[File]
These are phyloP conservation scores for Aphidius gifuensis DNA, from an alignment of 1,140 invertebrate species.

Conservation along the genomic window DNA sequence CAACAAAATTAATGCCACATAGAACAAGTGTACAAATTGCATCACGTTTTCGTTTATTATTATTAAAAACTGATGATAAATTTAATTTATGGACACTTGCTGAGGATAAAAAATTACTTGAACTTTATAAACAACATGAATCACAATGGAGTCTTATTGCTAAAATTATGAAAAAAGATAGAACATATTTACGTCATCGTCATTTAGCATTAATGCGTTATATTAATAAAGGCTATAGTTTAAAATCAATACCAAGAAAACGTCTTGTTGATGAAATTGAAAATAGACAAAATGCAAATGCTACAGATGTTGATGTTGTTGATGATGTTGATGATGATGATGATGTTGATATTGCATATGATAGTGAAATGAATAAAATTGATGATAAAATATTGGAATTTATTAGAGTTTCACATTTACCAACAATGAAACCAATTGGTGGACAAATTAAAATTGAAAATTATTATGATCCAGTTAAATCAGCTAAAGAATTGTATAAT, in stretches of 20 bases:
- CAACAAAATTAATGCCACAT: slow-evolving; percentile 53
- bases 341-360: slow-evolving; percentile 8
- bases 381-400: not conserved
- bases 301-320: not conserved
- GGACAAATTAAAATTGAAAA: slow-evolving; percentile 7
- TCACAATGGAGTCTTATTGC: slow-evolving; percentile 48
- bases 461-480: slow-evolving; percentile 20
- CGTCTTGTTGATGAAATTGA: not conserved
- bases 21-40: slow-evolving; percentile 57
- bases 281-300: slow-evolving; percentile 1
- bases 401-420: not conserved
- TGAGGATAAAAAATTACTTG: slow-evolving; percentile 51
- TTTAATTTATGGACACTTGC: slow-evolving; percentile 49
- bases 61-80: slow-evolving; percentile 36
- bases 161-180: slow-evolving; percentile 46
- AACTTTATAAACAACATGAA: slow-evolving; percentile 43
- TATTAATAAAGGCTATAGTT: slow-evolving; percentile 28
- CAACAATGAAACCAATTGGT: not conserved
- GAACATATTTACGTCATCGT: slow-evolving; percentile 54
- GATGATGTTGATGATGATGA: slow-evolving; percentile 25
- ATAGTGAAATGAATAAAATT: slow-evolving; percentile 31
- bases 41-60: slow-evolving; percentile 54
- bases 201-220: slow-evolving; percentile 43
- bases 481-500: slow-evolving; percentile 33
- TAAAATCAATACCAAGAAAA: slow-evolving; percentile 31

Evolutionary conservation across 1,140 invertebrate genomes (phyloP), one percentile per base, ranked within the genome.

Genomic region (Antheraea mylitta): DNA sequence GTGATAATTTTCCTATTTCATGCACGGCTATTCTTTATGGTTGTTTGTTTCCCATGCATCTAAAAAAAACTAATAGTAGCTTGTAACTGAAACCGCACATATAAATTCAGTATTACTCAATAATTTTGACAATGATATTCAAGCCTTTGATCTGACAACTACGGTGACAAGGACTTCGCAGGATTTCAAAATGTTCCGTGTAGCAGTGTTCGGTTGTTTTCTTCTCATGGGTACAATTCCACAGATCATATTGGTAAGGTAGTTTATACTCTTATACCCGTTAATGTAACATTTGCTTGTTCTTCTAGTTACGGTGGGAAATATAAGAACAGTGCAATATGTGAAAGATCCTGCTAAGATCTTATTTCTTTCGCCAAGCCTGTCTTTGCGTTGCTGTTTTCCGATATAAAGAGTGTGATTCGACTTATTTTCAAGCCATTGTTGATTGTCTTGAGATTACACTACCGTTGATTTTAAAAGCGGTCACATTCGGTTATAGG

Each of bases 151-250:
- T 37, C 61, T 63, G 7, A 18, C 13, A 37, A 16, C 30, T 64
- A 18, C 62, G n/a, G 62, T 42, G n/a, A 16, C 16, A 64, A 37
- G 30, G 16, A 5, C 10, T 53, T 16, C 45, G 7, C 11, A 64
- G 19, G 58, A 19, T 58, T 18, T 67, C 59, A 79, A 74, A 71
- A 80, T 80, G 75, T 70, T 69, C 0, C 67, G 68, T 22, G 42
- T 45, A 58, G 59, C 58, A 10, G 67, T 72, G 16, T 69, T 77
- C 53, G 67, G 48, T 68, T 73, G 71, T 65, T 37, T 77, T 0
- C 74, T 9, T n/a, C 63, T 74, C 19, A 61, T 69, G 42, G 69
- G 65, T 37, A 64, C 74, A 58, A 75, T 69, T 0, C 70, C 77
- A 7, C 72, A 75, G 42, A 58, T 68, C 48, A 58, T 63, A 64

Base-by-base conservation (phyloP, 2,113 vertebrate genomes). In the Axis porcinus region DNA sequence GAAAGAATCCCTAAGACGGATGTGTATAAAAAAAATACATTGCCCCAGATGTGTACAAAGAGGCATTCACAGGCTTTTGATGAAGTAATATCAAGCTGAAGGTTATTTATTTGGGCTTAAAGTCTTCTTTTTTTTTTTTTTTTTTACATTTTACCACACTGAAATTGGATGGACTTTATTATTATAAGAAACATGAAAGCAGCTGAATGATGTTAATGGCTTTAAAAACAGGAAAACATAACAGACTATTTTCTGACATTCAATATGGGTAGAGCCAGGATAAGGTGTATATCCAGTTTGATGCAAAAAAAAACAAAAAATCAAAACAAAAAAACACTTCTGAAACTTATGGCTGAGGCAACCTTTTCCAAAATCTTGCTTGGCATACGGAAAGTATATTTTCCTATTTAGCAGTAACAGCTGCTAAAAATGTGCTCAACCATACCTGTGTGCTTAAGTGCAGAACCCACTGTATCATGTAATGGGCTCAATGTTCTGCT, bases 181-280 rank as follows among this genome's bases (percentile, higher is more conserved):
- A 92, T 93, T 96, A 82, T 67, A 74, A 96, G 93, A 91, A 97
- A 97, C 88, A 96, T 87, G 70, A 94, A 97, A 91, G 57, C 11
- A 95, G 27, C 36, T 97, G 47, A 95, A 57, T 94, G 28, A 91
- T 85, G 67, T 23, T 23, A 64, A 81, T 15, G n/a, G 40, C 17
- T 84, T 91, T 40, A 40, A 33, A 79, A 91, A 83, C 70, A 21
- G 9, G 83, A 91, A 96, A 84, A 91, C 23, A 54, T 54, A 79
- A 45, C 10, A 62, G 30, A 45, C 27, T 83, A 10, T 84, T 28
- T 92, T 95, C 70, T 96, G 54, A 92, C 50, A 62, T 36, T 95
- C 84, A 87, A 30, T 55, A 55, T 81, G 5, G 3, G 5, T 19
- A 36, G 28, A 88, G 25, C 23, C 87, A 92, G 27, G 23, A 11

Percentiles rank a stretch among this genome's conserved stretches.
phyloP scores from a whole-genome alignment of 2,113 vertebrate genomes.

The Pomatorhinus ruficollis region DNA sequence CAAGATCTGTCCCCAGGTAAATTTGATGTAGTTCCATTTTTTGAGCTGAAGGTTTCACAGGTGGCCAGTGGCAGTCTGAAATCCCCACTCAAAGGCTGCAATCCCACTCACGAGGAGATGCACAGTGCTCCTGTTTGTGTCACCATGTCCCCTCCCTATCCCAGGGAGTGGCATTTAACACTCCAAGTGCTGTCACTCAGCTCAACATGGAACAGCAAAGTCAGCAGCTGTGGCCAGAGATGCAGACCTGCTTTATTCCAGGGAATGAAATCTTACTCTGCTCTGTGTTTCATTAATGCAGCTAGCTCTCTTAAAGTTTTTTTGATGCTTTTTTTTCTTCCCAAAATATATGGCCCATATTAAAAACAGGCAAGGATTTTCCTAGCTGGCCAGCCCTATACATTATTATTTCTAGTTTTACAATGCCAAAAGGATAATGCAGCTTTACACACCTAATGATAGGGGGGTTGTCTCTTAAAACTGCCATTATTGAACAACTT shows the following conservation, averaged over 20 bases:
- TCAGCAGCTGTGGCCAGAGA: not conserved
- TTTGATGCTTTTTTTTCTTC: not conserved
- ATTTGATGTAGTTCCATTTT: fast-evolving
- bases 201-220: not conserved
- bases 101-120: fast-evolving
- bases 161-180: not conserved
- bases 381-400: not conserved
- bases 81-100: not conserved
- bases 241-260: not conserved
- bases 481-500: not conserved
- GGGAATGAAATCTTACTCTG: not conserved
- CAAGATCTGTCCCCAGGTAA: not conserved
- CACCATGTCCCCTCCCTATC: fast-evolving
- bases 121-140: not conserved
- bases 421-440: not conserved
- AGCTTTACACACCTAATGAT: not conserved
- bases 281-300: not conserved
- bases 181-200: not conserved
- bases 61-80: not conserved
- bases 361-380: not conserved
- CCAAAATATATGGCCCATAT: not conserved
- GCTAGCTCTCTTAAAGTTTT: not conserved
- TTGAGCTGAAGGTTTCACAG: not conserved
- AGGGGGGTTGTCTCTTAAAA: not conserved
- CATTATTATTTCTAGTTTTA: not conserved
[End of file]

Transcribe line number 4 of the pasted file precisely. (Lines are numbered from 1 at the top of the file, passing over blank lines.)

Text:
- bases 341-360: slow-evolving; percentile 8